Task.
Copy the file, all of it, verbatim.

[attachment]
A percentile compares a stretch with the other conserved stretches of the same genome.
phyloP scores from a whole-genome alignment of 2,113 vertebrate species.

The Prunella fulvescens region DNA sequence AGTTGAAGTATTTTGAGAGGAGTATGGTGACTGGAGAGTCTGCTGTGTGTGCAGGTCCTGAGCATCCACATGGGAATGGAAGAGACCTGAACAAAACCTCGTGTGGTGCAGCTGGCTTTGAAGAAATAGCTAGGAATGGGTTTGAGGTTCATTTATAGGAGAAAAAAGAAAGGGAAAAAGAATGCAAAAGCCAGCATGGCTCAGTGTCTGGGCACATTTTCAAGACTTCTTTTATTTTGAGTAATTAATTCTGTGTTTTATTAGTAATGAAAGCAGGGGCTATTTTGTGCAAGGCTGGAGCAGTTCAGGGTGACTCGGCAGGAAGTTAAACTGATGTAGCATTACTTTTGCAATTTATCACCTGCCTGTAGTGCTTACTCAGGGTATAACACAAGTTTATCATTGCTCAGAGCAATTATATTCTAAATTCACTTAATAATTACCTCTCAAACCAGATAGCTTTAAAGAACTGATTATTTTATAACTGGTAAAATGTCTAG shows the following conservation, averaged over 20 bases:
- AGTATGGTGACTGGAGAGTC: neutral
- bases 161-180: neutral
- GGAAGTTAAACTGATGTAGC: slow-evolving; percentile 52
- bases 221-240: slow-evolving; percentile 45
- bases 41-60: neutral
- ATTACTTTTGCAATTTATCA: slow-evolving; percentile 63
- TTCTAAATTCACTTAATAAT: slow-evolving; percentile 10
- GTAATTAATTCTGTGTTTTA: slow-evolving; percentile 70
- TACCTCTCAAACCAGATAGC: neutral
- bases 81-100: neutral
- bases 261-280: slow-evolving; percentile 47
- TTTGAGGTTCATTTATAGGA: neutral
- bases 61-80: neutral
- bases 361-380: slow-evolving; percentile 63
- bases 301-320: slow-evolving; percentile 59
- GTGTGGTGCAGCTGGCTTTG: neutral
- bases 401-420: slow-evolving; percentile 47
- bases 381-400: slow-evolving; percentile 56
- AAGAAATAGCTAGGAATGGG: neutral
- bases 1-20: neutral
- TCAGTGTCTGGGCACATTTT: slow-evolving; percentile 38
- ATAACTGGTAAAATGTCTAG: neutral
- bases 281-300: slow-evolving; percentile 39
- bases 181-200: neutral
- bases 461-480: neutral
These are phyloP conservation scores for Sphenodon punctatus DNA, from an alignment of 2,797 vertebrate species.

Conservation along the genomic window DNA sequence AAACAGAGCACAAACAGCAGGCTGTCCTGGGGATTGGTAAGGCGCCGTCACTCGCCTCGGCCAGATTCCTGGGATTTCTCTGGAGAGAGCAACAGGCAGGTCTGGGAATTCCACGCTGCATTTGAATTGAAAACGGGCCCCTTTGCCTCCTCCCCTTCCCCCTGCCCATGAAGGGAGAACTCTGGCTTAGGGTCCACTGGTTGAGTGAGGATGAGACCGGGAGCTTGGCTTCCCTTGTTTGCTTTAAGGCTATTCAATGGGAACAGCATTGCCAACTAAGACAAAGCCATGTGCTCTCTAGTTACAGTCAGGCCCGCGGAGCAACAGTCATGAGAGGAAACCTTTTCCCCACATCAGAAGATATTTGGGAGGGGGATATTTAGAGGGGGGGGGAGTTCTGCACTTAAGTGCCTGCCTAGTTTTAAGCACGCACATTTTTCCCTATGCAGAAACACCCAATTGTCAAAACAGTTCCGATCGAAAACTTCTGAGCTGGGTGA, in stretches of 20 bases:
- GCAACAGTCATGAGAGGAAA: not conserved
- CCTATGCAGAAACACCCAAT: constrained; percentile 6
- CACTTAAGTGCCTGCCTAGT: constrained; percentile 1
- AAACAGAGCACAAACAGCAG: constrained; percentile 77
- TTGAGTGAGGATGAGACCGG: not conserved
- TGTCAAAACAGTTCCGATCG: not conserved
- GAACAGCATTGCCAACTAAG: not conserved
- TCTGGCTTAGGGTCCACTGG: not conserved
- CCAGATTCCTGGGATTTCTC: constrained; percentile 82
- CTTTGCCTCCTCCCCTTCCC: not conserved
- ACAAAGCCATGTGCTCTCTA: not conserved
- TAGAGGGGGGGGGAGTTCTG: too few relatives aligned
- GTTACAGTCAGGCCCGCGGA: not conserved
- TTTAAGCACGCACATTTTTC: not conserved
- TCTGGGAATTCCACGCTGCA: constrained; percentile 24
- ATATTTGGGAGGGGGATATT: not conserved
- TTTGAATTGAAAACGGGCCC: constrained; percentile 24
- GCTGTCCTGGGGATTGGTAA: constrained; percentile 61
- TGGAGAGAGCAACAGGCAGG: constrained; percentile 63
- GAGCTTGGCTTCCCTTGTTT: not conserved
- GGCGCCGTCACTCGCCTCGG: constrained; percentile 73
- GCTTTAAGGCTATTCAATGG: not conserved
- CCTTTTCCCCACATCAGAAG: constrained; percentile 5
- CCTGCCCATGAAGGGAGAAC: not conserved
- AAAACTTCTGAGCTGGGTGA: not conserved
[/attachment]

A percentile compares a stretch with the other conserved stretches of the same genome.
phyloP scores from a whole-genome alignment of 2,113 vertebrate species.

The Prunella fulvescens region DNA sequence AGTTGAAGTATTTTGAGAGGAGTATGGTGACTGGAGAGTCTGCTGTGTGTGCAGGTCCTGAGCATCCACATGGGAATGGAAGAGACCTGAACAAAACCTCGTGTGGTGCAGCTGGCTTTGAAGAAATAGCTAGGAATGGGTTTGAGGTTCATTTATAGGAGAAAAAAGAAAGGGAAAAAGAATGCAAAAGCCAGCATGGCTCAGTGTCTGGGCACATTTTCAAGACTTCTTTTATTTTGAGTAATTAATTCTGTGTTTTATTAGTAATGAAAGCAGGGGCTATTTTGTGCAAGGCTGGAGCAGTTCAGGGTGACTCGGCAGGAAGTTAAACTGATGTAGCATTACTTTTGCAATTTATCACCTGCCTGTAGTGCTTACTCAGGGTATAACACAAGTTTATCATTGCTCAGAGCAATTATATTCTAAATTCACTTAATAATTACCTCTCAAACCAGATAGCTTTAAAGAACTGATTATTTTATAACTGGTAAAATGTCTAG shows the following conservation, averaged over 20 bases:
- AGTATGGTGACTGGAGAGTC: neutral
- bases 161-180: neutral
- GGAAGTTAAACTGATGTAGC: slow-evolving; percentile 52
- bases 221-240: slow-evolving; percentile 45
- bases 41-60: neutral
- ATTACTTTTGCAATTTATCA: slow-evolving; percentile 63
- TTCTAAATTCACTTAATAAT: slow-evolving; percentile 10
- GTAATTAATTCTGTGTTTTA: slow-evolving; percentile 70
- TACCTCTCAAACCAGATAGC: neutral
- bases 81-100: neutral
- bases 261-280: slow-evolving; percentile 47
- TTTGAGGTTCATTTATAGGA: neutral
- bases 61-80: neutral
- bases 361-380: slow-evolving; percentile 63
- bases 301-320: slow-evolving; percentile 59
- GTGTGGTGCAGCTGGCTTTG: neutral
- bases 401-420: slow-evolving; percentile 47
- bases 381-400: slow-evolving; percentile 56
- AAGAAATAGCTAGGAATGGG: neutral
- bases 1-20: neutral
- TCAGTGTCTGGGCACATTTT: slow-evolving; percentile 38
- ATAACTGGTAAAATGTCTAG: neutral
- bases 281-300: slow-evolving; percentile 39
- bases 181-200: neutral
- bases 461-480: neutral
These are phyloP conservation scores for Sphenodon punctatus DNA, from an alignment of 2,797 vertebrate species.

Conservation along the genomic window DNA sequence AAACAGAGCACAAACAGCAGGCTGTCCTGGGGATTGGTAAGGCGCCGTCACTCGCCTCGGCCAGATTCCTGGGATTTCTCTGGAGAGAGCAACAGGCAGGTCTGGGAATTCCACGCTGCATTTGAATTGAAAACGGGCCCCTTTGCCTCCTCCCCTTCCCCCTGCCCATGAAGGGAGAACTCTGGCTTAGGGTCCACTGGTTGAGTGAGGATGAGACCGGGAGCTTGGCTTCCCTTGTTTGCTTTAAGGCTATTCAATGGGAACAGCATTGCCAACTAAGACAAAGCCATGTGCTCTCTAGTTACAGTCAGGCCCGCGGAGCAACAGTCATGAGAGGAAACCTTTTCCCCACATCAGAAGATATTTGGGAGGGGGATATTTAGAGGGGGGGGGAGTTCTGCACTTAAGTGCCTGCCTAGTTTTAAGCACGCACATTTTTCCCTATGCAGAAACACCCAATTGTCAAAACAGTTCCGATCGAAAACTTCTGAGCTGGGTGA, in stretches of 20 bases:
- GCAACAGTCATGAGAGGAAA: not conserved
- CCTATGCAGAAACACCCAAT: constrained; percentile 6
- CACTTAAGTGCCTGCCTAGT: constrained; percentile 1
- AAACAGAGCACAAACAGCAG: constrained; percentile 77
- TTGAGTGAGGATGAGACCGG: not conserved
- TGTCAAAACAGTTCCGATCG: not conserved
- GAACAGCATTGCCAACTAAG: not conserved
- TCTGGCTTAGGGTCCACTGG: not conserved
- CCAGATTCCTGGGATTTCTC: constrained; percentile 82
- CTTTGCCTCCTCCCCTTCCC: not conserved
- ACAAAGCCATGTGCTCTCTA: not conserved
- TAGAGGGGGGGGGAGTTCTG: too few relatives aligned
- GTTACAGTCAGGCCCGCGGA: not conserved
- TTTAAGCACGCACATTTTTC: not conserved
- TCTGGGAATTCCACGCTGCA: constrained; percentile 24
- ATATTTGGGAGGGGGATATT: not conserved
- TTTGAATTGAAAACGGGCCC: constrained; percentile 24
- GCTGTCCTGGGGATTGGTAA: constrained; percentile 61
- TGGAGAGAGCAACAGGCAGG: constrained; percentile 63
- GAGCTTGGCTTCCCTTGTTT: not conserved
- GGCGCCGTCACTCGCCTCGG: constrained; percentile 73
- GCTTTAAGGCTATTCAATGG: not conserved
- CCTTTTCCCCACATCAGAAG: constrained; percentile 5
- CCTGCCCATGAAGGGAGAAC: not conserved
- AAAACTTCTGAGCTGGGTGA: not conserved